Tennessee School District Agrees To Stop Promoting Christianity After Being Sued by Atheists

A school district in Tennessee accused of promoting Christianity through a "religiously hostile" environment has agreed to stop the practice after a legal challenge brought on behalf of students and their families by the American Civil Liberties Union (ACLU).

The Smith County Board of Education admitted incorporating official prayer into school events, proselytizing students and subjecting them to displays of religious iconography in classrooms.

This included playing prayers over the public-address system at school events, the distribution of Bibles to fifth-grade students by an evangelical Christian association, a daily reading of Bible verses at the beginning of class and the display of a mural depicting a cross alongside the words "In God We Trust."

ACLU sued the district last year on behalf of two families, including three high-school students and one middle-school student.

One of the students involved, Harleigh, described her experience of attending the school: "Overall, it's really uncomfortable. You feel like you don't fit in at all. I feel like it's almost like it's coercing everybody to be the same. I feel uncomfortable because I feel like I'm the only one sitting there not participating."

A decree filed in federal court in Nashville on Monday described the school district's actions promoting religion as a violation of the First Amendment.

Heather Weaver, senior staff attorney for the ACLU Program on Freedom of Religion and Belief, said in a statement that "the court's order comes in the form of a consent decree, meaning the school district—to its credit—recognized that these practices are legally indefensible and agreed to an injunction.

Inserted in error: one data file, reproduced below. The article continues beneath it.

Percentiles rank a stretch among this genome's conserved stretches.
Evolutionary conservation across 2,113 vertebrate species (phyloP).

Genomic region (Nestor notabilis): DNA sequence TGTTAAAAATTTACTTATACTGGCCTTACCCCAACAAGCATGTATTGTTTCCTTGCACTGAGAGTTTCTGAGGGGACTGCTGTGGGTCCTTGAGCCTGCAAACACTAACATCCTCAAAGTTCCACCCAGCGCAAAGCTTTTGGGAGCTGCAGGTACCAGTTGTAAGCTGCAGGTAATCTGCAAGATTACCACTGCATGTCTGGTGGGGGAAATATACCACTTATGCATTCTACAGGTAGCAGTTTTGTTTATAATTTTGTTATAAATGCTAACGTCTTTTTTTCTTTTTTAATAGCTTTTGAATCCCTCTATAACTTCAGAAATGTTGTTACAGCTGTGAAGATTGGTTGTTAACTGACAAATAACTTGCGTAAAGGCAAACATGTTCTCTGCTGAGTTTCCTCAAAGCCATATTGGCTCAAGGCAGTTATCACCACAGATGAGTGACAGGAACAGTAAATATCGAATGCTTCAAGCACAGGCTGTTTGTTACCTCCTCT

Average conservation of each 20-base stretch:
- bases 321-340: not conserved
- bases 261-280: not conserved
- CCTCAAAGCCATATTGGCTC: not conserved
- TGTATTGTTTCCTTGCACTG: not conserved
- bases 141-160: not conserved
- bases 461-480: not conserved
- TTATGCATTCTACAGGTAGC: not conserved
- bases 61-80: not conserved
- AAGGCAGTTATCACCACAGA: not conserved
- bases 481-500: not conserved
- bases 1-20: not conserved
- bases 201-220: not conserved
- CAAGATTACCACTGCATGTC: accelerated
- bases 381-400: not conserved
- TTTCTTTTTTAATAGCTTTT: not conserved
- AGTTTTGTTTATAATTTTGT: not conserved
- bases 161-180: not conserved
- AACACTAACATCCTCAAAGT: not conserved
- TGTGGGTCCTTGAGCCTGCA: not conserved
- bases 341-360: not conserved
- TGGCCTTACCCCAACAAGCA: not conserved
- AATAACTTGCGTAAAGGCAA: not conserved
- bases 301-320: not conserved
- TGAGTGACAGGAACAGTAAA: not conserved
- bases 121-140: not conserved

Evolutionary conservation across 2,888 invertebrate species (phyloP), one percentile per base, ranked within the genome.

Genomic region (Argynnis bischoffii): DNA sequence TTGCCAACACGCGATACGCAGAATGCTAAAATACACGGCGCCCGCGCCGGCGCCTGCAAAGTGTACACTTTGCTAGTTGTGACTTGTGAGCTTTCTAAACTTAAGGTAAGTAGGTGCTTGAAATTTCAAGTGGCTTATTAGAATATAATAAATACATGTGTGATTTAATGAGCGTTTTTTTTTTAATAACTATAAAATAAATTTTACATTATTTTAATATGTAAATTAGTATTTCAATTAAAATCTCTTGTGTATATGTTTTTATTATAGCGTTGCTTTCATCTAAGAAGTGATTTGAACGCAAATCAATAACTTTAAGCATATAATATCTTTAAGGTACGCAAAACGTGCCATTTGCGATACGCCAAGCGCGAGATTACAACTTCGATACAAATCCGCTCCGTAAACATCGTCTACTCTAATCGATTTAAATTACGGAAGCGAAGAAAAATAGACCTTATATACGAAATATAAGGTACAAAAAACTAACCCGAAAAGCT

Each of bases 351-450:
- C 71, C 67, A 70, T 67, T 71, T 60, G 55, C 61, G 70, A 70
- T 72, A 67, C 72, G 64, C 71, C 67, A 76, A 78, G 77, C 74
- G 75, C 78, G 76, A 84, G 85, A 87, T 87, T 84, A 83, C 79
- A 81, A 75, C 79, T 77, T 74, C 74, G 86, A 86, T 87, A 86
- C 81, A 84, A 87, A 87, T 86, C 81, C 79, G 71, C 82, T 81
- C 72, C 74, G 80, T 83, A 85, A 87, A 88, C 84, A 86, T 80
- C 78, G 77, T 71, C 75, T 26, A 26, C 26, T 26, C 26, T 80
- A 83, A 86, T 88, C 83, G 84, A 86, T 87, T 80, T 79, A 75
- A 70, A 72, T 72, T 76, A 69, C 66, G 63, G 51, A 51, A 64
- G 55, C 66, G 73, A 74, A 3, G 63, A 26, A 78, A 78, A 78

"These practices created a religiously hostile school environment, alienating minority-faith students and non-believers, including our clients.

"As atheists bombarded with religious messages and forced prayer, our clients felt unwelcome and deeply uncomfortable at school.

"But school officials didn't care in the slightest and rebuffed our clients when they tried to express their concerns."

classroom stools
File photo of an empty classroom. A decree filed in federal court in Nashville on Monday described the school district's actions promoting religion as a violation of the First Amendment. Rodin Eckenroth/Getty Images

She added: "Religious equality for all students in America's public schools remains elusive.

"Victories like today's mark an important milestone in this fight, but there is still much more work to be done.

"Every student, regardless of their faith, should be able to access public education without discrimination and religious influence by school officials"

The plaintiffs included Kelly Butler, a U.S. Army veteran and father to several children who attend Smith County schools, and Sharona and Jason Carr and their children who also attend Smith County.

Butler said in a statement after the decree was issued: "I'm relieved the school district recognized that its widespread promotion of religion was unconstitutional. My children, and all children, deserve an education that is free from the type of religious coercion that our family has suffered."